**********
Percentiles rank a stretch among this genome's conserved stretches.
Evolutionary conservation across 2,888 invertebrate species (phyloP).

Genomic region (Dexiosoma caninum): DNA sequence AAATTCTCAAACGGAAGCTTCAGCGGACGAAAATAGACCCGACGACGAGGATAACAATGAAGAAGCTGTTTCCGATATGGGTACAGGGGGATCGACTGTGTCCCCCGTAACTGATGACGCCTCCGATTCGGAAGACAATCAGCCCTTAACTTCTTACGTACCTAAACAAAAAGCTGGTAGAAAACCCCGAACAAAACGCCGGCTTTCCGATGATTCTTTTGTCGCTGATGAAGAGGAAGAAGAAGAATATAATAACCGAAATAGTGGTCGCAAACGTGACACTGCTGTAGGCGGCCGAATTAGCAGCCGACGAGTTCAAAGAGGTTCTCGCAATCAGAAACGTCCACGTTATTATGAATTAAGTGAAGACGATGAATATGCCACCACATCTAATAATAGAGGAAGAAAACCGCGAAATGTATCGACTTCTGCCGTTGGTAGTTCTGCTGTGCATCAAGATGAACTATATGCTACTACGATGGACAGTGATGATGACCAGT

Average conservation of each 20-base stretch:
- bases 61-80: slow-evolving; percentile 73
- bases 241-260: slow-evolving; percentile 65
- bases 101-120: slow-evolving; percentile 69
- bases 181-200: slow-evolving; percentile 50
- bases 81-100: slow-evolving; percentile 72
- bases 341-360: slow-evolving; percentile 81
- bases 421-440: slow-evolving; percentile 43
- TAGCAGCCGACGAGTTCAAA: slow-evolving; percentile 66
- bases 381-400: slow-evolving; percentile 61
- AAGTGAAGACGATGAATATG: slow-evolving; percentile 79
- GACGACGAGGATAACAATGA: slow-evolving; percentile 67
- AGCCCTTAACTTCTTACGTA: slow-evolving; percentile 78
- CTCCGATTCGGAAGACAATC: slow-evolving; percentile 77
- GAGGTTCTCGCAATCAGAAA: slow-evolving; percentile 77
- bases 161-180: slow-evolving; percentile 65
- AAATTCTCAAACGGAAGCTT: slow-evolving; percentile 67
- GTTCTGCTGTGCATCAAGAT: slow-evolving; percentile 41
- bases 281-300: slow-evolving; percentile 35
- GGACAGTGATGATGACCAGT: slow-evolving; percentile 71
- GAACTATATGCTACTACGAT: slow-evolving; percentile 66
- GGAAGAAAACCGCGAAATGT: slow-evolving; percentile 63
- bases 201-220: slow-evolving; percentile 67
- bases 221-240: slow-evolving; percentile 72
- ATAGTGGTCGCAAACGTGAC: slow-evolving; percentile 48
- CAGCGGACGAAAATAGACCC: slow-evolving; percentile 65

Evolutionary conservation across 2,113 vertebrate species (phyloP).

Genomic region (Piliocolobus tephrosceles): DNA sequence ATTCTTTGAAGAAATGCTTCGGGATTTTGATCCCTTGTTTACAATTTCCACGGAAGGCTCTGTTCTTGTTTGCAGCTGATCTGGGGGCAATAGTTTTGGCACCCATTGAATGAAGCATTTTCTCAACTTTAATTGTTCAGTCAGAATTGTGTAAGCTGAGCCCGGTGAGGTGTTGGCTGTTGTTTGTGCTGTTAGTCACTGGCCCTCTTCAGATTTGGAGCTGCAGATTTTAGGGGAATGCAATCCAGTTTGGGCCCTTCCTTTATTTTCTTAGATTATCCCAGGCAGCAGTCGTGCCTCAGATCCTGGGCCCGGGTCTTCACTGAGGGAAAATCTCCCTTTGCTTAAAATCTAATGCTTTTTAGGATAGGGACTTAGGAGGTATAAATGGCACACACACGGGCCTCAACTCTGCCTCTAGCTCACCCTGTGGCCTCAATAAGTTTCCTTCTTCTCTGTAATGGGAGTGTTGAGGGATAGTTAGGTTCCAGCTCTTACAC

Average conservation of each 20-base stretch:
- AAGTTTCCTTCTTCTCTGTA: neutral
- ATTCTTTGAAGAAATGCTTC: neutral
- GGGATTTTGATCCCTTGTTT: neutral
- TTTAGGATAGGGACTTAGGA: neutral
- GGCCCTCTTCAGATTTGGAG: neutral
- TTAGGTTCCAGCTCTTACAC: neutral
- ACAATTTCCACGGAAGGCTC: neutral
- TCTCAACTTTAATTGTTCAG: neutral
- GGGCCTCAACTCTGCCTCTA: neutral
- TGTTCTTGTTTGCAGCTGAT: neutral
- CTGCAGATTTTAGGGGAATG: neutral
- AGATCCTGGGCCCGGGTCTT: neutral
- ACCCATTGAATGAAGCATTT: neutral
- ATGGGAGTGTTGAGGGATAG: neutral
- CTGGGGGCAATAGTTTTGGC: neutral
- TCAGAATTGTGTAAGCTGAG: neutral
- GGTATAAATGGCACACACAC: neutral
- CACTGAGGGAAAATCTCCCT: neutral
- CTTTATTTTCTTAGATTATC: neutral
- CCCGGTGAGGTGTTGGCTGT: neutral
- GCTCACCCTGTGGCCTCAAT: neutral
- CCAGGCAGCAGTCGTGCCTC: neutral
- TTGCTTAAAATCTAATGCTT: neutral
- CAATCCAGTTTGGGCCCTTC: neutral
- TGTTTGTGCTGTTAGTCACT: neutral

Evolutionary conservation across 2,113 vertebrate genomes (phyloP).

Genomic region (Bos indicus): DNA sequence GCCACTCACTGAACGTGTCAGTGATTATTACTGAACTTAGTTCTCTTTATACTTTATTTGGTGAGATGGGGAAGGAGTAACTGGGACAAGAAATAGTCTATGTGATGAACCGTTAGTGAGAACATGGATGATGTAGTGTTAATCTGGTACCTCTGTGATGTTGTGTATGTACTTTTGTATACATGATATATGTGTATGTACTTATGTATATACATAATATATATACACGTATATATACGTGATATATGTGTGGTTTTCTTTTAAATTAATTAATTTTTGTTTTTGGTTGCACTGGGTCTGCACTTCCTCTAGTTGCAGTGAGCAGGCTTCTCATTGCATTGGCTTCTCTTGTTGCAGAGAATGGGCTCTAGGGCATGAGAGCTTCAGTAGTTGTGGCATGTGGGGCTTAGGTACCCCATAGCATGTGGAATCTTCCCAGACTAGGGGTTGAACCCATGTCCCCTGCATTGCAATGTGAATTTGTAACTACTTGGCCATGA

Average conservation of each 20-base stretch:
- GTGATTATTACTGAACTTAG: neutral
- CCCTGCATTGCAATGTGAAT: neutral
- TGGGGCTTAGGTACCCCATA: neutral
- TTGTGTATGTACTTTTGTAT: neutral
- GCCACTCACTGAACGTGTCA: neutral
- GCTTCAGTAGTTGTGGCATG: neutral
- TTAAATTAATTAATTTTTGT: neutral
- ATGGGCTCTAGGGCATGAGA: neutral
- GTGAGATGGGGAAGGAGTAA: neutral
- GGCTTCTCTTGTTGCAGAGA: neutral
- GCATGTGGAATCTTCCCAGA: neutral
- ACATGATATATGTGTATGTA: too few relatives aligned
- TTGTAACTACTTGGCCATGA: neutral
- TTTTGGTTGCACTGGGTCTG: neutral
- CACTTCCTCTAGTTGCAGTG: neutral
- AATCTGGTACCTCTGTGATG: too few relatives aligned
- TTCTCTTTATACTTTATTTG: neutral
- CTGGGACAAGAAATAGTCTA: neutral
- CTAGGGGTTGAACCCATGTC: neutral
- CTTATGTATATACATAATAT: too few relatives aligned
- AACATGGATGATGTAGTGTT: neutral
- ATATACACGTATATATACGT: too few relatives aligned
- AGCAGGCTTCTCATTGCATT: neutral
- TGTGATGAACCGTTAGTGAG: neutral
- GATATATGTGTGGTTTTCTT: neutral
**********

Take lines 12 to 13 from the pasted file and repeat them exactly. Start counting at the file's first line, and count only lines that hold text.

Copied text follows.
- TAGCAGCCGACGAGTTCAAA: slow-evolving; percentile 66
- bases 381-400: slow-evolving; percentile 61